A Guide to Ferret Terminology

I can’t imagine how hard it would be to write and run a tabletop campaign. Yes, I consider myself a decent fiction writer, but I can’t imagine how hard it would be to INVOLVE my audience in the actual execution of the story. There is a huge difference between writing your story and letting the audience experience it and actually letting your audience decide how the story goes, which is basically what a tabletop game is. That would be so incredibly frustrating. As a tabletop gamer, I really, really appreciate every GM I have ever had. You guys rock!

To shift gears a little bit, Daniel, this week you found out you would be able to come visit me in March. I am so incredibly pumped! I can’t wait to see you and just hang out with you. Man, nothing like adulthood and over 300 miles distance to make me really appreciate my siblings.

And, of course, when you visit you will also be visiting my four ferrets, Bandito, Crush, Fijit, and Herman. Well, to help prepare you for your visit I thought I would write a handy little terminology guide.

Here are just a few terms you will hear tossed around the Smudde household:

Small Business: a group of ferrets is called a business and so our little clan is lovingly called the the small business. We also call them our start-up business and our portfolio.

Catsnakes: another term for ferret, derived from their cat-like features and lack of spine.

Wigglefloofs: another term for ferret, derived from their fuzziness and lack of spine.

Carpet Sharks: another term for ferret, derived from their penchant to sneak around and bite things, like ankles and toes. We also call them couch sharks, blanket sharks, and fuck faces.

Dook: the small grunting noise ferrets make when they’re excited or feeling playful. Have you ever read something mildly funny and chuckled without really opening your mouth? That’s basically what it sounds like.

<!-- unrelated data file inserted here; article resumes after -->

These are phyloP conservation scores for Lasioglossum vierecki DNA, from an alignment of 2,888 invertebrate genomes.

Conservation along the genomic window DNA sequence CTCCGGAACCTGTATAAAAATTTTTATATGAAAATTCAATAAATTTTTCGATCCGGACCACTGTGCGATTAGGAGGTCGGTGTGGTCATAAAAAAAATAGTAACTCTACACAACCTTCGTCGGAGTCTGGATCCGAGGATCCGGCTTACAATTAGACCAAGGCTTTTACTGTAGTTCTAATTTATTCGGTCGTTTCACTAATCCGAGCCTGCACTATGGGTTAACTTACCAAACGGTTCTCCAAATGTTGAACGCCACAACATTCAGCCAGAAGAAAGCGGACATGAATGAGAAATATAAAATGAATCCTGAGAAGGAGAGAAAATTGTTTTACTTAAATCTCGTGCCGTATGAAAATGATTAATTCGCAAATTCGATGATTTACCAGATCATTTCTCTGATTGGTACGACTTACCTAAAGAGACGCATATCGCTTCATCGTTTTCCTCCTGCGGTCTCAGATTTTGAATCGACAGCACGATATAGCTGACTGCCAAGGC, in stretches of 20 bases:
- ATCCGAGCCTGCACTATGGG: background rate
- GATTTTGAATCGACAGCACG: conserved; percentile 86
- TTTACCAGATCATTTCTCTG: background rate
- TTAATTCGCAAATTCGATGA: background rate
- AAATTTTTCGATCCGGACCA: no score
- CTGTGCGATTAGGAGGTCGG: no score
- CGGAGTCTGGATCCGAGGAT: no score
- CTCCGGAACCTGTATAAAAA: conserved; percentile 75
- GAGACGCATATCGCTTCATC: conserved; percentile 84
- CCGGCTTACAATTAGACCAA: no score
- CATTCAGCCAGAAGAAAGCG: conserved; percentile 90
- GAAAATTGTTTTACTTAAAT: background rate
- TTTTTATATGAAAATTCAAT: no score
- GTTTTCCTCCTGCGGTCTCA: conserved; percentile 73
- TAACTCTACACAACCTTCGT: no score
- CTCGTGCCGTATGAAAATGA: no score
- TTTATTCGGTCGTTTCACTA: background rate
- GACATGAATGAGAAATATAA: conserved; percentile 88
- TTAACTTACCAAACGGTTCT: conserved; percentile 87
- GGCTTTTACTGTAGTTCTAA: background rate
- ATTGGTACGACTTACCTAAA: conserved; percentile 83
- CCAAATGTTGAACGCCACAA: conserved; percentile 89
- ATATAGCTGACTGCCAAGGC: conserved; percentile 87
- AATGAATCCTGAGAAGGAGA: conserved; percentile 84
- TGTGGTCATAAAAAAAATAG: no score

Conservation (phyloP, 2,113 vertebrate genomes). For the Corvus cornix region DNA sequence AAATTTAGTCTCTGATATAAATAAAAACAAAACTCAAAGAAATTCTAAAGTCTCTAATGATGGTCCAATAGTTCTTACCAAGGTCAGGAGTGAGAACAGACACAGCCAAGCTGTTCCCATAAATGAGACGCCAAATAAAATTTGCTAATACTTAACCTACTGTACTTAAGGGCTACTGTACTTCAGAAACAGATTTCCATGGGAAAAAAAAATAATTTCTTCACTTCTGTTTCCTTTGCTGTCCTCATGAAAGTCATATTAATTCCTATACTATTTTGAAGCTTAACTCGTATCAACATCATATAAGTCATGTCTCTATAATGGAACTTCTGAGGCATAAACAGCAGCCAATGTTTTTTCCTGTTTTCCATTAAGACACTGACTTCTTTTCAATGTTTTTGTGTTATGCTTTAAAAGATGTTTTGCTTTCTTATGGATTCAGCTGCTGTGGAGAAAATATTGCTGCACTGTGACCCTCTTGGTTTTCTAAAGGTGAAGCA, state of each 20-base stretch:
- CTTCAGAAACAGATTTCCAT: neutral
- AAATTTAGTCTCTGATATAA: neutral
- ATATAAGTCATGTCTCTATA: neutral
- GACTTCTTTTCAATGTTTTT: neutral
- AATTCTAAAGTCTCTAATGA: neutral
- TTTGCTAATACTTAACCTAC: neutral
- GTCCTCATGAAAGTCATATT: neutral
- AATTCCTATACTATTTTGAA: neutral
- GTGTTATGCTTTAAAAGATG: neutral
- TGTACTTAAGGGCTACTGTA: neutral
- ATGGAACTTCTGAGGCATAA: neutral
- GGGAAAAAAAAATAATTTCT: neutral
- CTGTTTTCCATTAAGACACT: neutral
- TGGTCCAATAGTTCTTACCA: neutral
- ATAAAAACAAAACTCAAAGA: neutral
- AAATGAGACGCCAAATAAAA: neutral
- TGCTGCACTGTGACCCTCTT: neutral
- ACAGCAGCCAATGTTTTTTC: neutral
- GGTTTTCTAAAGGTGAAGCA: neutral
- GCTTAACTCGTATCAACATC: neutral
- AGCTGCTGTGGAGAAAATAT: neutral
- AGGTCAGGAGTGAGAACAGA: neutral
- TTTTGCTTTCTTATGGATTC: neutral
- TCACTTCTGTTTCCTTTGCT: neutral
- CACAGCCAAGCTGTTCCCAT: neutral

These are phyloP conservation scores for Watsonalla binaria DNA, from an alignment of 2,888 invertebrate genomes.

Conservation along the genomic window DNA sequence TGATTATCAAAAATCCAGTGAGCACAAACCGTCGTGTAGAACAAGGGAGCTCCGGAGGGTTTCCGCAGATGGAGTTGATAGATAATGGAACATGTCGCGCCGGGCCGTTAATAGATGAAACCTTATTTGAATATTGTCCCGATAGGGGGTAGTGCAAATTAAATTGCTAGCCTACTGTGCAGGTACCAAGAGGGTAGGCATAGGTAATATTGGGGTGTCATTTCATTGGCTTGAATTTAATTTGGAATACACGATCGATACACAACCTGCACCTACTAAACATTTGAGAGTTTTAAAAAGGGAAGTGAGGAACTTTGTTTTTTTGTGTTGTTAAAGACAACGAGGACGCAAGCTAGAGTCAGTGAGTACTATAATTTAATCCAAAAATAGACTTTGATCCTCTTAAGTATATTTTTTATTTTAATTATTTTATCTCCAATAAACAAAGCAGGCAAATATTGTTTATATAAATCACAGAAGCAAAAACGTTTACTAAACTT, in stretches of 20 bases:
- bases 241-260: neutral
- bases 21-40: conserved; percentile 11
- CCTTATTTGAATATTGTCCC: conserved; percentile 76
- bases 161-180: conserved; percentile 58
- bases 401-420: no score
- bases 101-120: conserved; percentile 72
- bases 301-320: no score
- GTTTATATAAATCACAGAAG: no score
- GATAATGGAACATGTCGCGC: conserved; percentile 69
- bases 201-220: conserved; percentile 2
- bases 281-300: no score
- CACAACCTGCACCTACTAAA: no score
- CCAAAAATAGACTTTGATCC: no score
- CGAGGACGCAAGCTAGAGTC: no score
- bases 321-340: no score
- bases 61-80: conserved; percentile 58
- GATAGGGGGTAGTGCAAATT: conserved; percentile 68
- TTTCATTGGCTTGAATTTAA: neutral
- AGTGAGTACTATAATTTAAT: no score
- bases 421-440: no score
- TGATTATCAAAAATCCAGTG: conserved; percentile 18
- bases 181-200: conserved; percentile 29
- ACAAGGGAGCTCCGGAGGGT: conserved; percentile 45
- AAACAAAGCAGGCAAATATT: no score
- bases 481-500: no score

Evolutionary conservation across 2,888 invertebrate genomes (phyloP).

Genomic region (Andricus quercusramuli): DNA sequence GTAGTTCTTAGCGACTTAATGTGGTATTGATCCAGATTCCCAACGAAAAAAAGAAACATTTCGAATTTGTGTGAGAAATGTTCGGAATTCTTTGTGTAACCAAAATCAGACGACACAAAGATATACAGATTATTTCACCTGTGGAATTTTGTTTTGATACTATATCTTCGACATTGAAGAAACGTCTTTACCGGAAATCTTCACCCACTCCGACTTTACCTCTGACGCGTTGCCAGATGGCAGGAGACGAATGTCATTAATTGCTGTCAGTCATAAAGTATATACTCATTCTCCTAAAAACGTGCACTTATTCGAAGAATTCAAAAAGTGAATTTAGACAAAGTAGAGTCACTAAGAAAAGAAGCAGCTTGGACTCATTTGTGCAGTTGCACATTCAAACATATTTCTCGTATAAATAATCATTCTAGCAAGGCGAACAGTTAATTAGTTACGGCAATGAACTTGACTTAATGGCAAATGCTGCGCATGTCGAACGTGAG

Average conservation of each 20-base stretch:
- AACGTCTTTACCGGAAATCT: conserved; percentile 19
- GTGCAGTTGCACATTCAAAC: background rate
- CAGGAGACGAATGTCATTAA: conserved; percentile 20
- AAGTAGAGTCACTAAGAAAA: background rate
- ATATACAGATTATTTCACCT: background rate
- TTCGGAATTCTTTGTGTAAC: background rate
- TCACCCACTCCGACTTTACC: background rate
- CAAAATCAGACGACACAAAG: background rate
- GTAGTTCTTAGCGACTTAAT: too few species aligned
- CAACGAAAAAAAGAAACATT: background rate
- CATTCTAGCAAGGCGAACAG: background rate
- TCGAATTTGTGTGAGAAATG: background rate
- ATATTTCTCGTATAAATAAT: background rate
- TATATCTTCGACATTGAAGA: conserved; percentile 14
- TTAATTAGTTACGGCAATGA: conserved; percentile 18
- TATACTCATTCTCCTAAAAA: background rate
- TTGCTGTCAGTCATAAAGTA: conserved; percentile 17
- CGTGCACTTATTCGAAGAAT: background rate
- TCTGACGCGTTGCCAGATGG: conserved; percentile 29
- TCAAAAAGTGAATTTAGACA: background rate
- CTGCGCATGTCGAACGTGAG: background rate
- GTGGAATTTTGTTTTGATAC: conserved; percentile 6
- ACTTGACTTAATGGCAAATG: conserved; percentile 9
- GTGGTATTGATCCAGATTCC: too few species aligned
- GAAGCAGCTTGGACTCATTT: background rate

War Dance: when ferrets are feeling playful, they bounce around. It’s like a dance, but without any sort of grace or coordination.

Sneaky Pancake: when you sneak up on a ferret their first instinct is to lay flat on their bellies because they think our vision is based on movement. It also helps them blend in to their surroundings, but it doesn’t really work when the ferret in question is dark brown and laying on the white linoleum.

Retreat: other times when you sneak up on a ferret they panic and back up, but without taking their eyes of you. We’ll often yell out “retreat!” when they do this or just start making beeping noises at them until they disappear.

Sharking: when ferrets are chasing each other or are chasing you, they’ll open their mouth and just touch their teeth to each other. We call it sharking because they’re basically exploring with their teeth, but without the blood loss or surfboard damage.

Offended their Honor: sometimes, without warning, a ferret will burst into a war dance and just bolt, even when you’ve done nothing to provoke them. They do this because, somehow, you have offended their mother or something and now feel the need to fight something.

Ferret Train: if one ferret is running, they all have to run. They run in straight lines to conceal their numbers, of course.

Stashing: anything and everything in our apartment belongs to our ferrets and to make sure we know this they will collect things and hide them. This collection is called a stash and we have found rubber bands, ferret toys, bracelets, pens, crochet hooks, and the television remote in the stash.

Vacuuming: our ferrets, especially Bandito, love eating and they especially love eating the food off the floor. We call this vacuuming.

Fijit Frimbocket: Fijit’s full name. She was named after a Pathfinder character.

Dude Crush: Crush’s full name. We also call him Crush n’ Stuff and the Crushinator, but you have to say Crushinator like he’s a pro wrestler.

Blood Bag: another name for Herman and it’s all your fault, Daniel. I also call him Max and Herman the German after a character from Scrubs. His real name is Herman Munster.

So, there you have it Daniel. Some terms to remember when you come visit the Smudde household in March.




One thought on “A Guide to Ferret Terminology

  1. Pingback: A Guide to Ferret Terminology – Emily Smudde

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